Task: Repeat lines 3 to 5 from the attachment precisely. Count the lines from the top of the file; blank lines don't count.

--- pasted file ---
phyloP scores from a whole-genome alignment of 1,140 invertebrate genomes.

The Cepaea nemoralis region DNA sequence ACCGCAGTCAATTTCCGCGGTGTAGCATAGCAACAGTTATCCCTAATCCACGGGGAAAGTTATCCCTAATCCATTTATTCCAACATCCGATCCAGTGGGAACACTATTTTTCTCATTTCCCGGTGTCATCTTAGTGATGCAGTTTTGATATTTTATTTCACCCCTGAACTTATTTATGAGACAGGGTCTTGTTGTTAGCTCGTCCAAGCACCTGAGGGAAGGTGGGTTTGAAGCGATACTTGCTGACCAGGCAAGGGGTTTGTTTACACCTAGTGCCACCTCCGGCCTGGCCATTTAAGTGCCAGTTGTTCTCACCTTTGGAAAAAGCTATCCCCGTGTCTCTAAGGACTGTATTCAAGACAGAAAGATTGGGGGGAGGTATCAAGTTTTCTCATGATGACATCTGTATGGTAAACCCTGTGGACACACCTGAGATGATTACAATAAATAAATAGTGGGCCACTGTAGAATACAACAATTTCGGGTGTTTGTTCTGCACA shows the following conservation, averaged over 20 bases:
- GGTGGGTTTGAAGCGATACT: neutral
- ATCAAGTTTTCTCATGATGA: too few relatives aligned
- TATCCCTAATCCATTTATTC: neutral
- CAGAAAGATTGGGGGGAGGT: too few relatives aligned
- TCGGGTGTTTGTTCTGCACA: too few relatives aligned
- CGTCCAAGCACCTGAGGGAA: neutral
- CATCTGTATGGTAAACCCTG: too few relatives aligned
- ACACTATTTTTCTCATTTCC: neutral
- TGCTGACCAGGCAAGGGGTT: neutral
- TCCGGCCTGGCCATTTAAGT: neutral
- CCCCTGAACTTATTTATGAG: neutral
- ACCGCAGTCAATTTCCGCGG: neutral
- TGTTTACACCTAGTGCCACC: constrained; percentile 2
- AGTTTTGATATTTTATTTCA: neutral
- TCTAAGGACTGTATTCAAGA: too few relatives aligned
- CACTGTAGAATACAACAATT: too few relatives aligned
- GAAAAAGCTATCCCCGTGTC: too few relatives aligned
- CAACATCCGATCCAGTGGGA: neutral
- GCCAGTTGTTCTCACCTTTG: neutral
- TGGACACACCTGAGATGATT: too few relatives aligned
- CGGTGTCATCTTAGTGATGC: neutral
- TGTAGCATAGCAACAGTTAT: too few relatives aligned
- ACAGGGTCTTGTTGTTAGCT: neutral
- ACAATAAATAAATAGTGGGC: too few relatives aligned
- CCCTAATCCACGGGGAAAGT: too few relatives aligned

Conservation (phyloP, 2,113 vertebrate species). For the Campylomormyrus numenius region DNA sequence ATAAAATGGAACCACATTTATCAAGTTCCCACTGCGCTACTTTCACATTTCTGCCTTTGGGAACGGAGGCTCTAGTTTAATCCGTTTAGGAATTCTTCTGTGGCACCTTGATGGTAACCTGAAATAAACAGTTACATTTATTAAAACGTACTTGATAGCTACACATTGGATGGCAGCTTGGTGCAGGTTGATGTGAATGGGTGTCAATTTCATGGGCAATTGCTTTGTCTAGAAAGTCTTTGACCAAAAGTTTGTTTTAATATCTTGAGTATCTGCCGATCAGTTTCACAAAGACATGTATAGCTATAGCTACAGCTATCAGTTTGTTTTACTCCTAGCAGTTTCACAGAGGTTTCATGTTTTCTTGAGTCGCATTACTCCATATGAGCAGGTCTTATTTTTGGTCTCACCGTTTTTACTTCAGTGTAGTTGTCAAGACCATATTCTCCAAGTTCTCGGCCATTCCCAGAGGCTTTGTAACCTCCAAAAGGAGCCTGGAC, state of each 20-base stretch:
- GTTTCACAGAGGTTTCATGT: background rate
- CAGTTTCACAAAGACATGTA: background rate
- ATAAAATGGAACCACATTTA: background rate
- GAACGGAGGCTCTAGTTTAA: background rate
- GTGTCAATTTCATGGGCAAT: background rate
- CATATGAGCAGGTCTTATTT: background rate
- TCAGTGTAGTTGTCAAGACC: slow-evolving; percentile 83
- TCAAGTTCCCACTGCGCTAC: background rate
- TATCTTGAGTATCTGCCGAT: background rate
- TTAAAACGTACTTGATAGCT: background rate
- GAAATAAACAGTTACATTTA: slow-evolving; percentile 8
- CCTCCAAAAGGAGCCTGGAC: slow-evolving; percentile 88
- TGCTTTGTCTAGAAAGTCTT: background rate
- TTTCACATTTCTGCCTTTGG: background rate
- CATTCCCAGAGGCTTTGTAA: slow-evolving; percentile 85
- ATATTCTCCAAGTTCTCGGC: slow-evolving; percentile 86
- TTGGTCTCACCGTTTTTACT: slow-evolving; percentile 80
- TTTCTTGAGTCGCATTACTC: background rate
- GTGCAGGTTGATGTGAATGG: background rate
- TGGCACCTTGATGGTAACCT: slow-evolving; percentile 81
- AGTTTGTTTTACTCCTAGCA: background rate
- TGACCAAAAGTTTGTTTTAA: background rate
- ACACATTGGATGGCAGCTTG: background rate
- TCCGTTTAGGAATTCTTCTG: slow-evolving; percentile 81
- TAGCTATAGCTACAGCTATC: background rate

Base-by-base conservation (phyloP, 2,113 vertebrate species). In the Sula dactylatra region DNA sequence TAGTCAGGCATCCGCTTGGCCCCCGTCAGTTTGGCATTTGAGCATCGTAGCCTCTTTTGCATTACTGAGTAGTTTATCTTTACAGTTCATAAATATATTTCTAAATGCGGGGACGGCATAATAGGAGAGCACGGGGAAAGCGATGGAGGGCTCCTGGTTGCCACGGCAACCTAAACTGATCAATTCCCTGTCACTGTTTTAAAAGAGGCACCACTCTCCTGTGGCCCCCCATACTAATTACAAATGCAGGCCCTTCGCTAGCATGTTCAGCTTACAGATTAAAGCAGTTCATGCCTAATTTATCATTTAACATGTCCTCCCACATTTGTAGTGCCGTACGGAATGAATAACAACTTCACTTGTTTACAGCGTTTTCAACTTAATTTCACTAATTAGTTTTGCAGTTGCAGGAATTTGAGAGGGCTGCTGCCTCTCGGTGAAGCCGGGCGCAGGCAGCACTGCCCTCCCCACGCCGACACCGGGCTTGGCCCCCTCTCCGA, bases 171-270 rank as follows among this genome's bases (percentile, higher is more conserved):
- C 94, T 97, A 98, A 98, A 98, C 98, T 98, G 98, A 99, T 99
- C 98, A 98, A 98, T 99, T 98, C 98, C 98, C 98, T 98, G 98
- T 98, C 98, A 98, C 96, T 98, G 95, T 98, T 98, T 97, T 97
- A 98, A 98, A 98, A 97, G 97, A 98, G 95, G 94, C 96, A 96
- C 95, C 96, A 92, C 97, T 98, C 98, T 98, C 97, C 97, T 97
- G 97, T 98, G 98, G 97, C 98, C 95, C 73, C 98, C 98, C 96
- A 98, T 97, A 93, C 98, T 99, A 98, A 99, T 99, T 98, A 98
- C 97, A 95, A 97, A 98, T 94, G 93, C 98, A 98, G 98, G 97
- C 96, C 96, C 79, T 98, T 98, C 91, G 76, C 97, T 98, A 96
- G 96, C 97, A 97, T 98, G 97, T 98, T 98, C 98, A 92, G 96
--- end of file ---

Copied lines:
- GGTGGGTTTGAAGCGATACT: neutral
- ATCAAGTTTTCTCATGATGA: too few relatives aligned
- TATCCCTAATCCATTTATTC: neutral